The Race

Holding back from a fast start is so hard. The crowd is there, all the runners are together, and your energy is at a peak from the combination of training and taper. My efforts to hold back were more successful this time, and I found I actually liked the run-walk rhythm.

Through the first 10 miles I found myself catching up to and then dropping back from the 4:30 pace runner as I switched from run to walk. We chatted quite a bit through this stretch. He's a hard core ultra runner out for the day combining a bit of volunteering with what is for him an easy training run. We compared notes on local routes and races, and he really gave me confidence that I could aspire to an ultra.

After mile 10 we fell out of synch, and I could see him up ahead for awhile but I didn't catch up to him again. The next 6 miles were the hardest mentally. At this point you've left Olympia behind and you're out in the countryside. The landscape is beautiful, but the crowds are gone. And the runners are all spread out, so there were long stretches with no other runner nearby. This is also the stretch in which most of those steep “dips” occur. While I like to let the throttle out on the downhills and give my long legs a chance to stretch, by the time I hit mile 16 I could tell that the pounding on the downhills was beginning to take a toll.

Then along came Breezy (yes, that's what she said her name was). Purple spandex, pony tail flying, she passed me and said, "Tag, you're it!" Chicked again. About a half mile later I caught up to her. "I've been chasing you for miles," she said. Turns out this was her first marathon, and she was clearly having the time of her life. And she certainly lifted my spirits too. Even as she left me behind.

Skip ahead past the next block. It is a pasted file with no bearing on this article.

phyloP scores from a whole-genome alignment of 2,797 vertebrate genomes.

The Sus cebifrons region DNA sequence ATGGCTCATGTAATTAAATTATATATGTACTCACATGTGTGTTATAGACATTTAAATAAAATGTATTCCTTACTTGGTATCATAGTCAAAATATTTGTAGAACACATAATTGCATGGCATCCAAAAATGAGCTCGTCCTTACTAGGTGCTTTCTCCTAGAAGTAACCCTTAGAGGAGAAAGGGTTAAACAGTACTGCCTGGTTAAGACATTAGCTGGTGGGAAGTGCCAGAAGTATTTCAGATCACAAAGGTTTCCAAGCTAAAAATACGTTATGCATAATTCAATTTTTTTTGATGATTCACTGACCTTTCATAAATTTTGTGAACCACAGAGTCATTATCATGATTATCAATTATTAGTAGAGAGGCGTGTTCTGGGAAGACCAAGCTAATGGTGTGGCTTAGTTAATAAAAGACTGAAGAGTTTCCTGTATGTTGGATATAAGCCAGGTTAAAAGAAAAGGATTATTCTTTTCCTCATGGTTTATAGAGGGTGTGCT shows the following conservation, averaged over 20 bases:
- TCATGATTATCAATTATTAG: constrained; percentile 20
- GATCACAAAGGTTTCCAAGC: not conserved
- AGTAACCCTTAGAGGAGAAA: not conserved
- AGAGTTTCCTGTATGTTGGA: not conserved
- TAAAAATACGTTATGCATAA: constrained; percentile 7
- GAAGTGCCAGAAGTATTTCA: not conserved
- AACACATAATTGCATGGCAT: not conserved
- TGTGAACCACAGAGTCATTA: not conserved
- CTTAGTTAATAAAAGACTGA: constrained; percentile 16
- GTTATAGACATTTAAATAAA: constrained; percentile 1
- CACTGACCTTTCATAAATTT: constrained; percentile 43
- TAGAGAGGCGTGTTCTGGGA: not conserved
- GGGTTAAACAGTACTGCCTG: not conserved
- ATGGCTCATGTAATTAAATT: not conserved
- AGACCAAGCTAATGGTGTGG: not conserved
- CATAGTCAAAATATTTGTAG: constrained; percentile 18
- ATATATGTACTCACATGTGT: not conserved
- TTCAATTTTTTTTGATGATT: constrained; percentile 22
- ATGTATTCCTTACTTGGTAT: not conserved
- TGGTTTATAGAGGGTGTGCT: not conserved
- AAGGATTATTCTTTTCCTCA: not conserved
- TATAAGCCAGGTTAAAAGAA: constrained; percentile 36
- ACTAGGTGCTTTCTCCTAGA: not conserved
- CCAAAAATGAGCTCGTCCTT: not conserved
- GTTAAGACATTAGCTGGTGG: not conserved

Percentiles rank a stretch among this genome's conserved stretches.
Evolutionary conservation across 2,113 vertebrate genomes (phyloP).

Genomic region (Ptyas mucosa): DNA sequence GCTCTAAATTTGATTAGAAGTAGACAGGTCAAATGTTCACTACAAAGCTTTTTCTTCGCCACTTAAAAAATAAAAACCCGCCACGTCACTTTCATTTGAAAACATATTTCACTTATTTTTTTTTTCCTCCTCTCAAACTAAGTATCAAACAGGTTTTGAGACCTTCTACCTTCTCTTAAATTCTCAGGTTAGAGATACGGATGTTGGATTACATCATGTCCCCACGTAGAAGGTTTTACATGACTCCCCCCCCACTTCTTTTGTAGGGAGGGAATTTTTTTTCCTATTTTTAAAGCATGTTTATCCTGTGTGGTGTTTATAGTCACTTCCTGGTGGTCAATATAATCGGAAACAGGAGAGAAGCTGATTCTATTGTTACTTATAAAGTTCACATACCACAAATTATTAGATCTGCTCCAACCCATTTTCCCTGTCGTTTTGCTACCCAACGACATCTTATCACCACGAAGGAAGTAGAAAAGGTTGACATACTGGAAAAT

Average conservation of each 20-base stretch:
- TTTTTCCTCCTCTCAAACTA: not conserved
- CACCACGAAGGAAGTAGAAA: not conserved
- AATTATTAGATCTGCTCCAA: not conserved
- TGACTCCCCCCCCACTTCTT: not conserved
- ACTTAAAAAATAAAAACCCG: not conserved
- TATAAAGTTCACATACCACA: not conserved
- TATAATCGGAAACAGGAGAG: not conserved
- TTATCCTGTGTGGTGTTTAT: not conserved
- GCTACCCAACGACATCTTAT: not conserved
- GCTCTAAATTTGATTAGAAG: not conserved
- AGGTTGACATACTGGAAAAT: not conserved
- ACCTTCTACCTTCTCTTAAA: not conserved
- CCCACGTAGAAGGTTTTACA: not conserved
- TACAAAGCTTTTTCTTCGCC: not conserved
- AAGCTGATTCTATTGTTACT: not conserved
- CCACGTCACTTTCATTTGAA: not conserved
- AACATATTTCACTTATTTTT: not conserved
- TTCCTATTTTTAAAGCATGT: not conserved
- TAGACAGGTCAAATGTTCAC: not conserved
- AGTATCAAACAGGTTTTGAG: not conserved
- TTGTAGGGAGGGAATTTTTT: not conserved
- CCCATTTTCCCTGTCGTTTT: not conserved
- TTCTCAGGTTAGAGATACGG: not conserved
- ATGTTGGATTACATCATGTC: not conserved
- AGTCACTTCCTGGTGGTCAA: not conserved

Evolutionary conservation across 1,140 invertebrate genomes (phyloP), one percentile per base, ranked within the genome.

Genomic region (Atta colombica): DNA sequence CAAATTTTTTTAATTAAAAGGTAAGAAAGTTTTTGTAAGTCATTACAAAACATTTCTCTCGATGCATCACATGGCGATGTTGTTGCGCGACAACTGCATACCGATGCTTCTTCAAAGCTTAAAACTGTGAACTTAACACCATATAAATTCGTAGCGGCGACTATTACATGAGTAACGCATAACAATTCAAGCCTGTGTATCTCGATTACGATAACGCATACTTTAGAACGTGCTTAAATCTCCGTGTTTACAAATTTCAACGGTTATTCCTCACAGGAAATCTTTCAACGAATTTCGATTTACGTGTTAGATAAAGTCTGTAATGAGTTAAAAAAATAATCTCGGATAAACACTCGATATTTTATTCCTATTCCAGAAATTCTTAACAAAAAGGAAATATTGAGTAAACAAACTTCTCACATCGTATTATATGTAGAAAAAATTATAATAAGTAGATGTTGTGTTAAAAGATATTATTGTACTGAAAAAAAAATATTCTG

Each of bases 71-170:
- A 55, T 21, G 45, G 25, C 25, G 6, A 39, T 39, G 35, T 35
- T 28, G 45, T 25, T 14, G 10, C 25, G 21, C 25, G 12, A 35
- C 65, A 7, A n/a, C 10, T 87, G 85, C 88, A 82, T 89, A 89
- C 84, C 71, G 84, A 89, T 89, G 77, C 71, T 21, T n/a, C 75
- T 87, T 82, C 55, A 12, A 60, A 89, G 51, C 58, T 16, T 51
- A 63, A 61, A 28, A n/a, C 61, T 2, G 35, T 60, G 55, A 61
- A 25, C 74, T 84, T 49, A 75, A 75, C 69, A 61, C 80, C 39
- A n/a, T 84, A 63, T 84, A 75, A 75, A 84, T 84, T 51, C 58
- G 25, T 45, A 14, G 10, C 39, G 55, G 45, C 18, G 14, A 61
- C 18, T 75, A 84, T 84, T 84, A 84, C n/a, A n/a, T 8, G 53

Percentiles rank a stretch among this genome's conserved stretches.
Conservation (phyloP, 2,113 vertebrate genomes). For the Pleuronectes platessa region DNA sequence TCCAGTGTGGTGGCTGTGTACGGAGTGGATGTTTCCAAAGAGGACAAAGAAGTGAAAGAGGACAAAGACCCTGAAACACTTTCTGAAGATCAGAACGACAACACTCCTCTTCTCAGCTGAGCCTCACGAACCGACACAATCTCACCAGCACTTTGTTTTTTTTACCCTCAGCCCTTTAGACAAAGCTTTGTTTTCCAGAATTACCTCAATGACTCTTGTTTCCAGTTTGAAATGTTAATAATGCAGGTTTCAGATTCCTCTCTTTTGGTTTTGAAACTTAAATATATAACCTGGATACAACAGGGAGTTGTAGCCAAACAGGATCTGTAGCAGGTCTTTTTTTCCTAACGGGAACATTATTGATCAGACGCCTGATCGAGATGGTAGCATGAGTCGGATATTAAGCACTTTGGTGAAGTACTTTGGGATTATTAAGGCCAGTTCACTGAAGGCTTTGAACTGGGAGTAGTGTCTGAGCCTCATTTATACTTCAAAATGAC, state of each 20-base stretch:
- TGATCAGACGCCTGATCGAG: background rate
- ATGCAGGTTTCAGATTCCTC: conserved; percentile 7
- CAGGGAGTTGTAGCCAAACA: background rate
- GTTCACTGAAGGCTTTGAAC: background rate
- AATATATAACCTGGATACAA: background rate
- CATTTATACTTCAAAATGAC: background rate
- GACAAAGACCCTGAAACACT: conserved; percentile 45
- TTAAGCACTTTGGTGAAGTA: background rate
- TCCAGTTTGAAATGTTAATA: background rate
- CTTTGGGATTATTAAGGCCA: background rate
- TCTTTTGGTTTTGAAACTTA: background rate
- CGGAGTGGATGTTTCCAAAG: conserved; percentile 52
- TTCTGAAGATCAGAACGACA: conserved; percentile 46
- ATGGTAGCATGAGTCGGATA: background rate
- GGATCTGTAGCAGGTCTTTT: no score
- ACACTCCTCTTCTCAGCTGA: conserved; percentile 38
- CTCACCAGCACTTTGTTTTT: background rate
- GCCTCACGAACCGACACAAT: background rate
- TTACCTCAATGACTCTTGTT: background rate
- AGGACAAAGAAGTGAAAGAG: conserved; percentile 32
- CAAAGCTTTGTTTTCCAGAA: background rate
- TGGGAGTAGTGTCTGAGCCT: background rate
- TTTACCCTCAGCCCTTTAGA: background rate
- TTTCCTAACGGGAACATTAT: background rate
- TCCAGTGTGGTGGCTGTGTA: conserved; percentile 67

My 2 mile run, 2 minute walk pattern held up well until mile 19. At that point my legs were starting to feel heavy, and my glutes were burning from the pounding on those steep downhills. My pace had begun to slow, but not by much. Through the early miles I was maintaining 10:17 per mile, which is really a tad faster than I intended. By mile 19 I had slowed to 10:35, a little off where I hoped to be but still in line with the plan. Easing up to save something for the end seemed prudent.

About this time I caught up with Jeff. Built like a fire hydrant, and pigeon-toed giving him the look of a duck waddling when he ran, he was doggedly slapping out strides, but clearly struggling. He too was a first time marathon runner, and we ran together for a bit. I told him he should feel proud, because he was absolutely going to finish even if he had to walk the last miles to the finish line. That really did cheer him up.

We were now entering mile 23, and the start of the long, last hill. At this point many more runners were walking than actually running. I continued shuffling forward at a slow jog, all thought of pace and run-walk rhythm now gone. I would jog as much as I could, and walk the rest. Somewhere in my tunnel vision view of the world I was dimly aware that I had once again hit "the Wall", the point at which my body was depleted of carbohydrate reserves on which to draw. My previous journeys into this realm had left me defeated both mentally and physically, essentially unable to run. This time around I knew I was struggling, but I wasn't suffering. I kept jogging.